Jupiter One - Sunshower
Record Label: Rykodisc
Release Date: September 15, 2009
If the name sounds familiar, thank Electronic Arts. After a successful launch of the self-titled release in 2008, Jupiter One spent the rest of the year in the studio. The result was Sunshower: an eleven track sophomore effort on Rykodisc. So soon? If you want to get technical, Jupiter One was actually released in 2005; the reissue finally got the band the press it deserved.
Sunshower follows an exclusive pattern, undeterred and emotional without any regard for the listener's feelings; I suppose that's the beauty of indie-rock. "Volcano" and "Lights Go Out" really capture the unique style that Jupiter One exhibits—- imagine if The Cars had a strings section-- and manage to keep the clichés to a minimum. "Volcano" is a great opener about bad impressions and angry fathers, about as close as it gets to a story for this record. The lack of myth within Sunshower may be accredited to the late-'70s feel that carry the backing vocals and add just enough keys. Every two or three tracks shift from the aforementioned classic rock style to an indie-folk rhythm with light drums and abrupt endings, specifically on "Made in a Day" and the album's first single, "Flaming Arrow." The change of pace is deceivingly refreshing, and this different style allows for a little bit of adventure ("Flaming Arrow" is all about revenge through arson). "Anna" reinforces the template, but stands alone as a testament to the mindless hook that keeps any guitar-driven harmony stuck in your head. "Come On" breaks the trend and reflects more of the habit that Jupiter One fell into: palm-mutes and melody.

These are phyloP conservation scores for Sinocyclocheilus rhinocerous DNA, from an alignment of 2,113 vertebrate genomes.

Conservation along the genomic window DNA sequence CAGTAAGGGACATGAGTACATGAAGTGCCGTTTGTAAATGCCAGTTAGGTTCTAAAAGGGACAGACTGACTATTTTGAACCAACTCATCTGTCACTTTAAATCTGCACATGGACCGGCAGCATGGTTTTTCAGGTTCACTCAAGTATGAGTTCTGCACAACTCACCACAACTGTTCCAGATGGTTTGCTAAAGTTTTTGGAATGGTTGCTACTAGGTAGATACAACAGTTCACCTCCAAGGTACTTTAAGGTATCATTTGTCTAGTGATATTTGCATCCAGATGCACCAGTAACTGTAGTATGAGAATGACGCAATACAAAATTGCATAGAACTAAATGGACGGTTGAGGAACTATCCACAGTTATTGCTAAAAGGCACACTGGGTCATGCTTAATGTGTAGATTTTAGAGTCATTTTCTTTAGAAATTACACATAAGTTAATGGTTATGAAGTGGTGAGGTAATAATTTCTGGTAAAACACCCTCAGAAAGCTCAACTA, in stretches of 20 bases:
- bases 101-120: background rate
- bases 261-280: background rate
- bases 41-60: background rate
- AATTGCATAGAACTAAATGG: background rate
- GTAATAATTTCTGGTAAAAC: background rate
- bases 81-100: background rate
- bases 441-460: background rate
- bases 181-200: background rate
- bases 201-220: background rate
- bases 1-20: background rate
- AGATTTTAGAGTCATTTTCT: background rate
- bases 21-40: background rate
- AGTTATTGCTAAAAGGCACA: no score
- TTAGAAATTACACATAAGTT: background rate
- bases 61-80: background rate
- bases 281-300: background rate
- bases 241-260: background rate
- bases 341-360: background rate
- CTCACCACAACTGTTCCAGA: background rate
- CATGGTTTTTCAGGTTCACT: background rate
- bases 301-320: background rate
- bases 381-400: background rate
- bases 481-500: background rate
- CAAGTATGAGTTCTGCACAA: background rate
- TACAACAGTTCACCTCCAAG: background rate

The final two tracks, "Strange Teacher" and "People in the Mountain, People of the Ocean" attempt to provide some epilogue, but left me wanting. Without any closure, Sunshower is confusing and unfinished; I wish that the album was more consistent, not in its pattern, but in its content. The album is split evenly with about twenty minutes of pop melodies and twenty minutes of abstract delirium. Was the objective nonconformity? Perhaps. I wouldn't want to push a certain style on any musician, but I found myself longing for the uniformity of Jupiter One. Here, there's better songwriting and production, but definitely not a steady album. Where the likeness of the '70s falls short, the music just isn't enough to pick up the slack. Give Sunshower a listen; it isn't long, and you'll quickly pick out your five favorite tunes.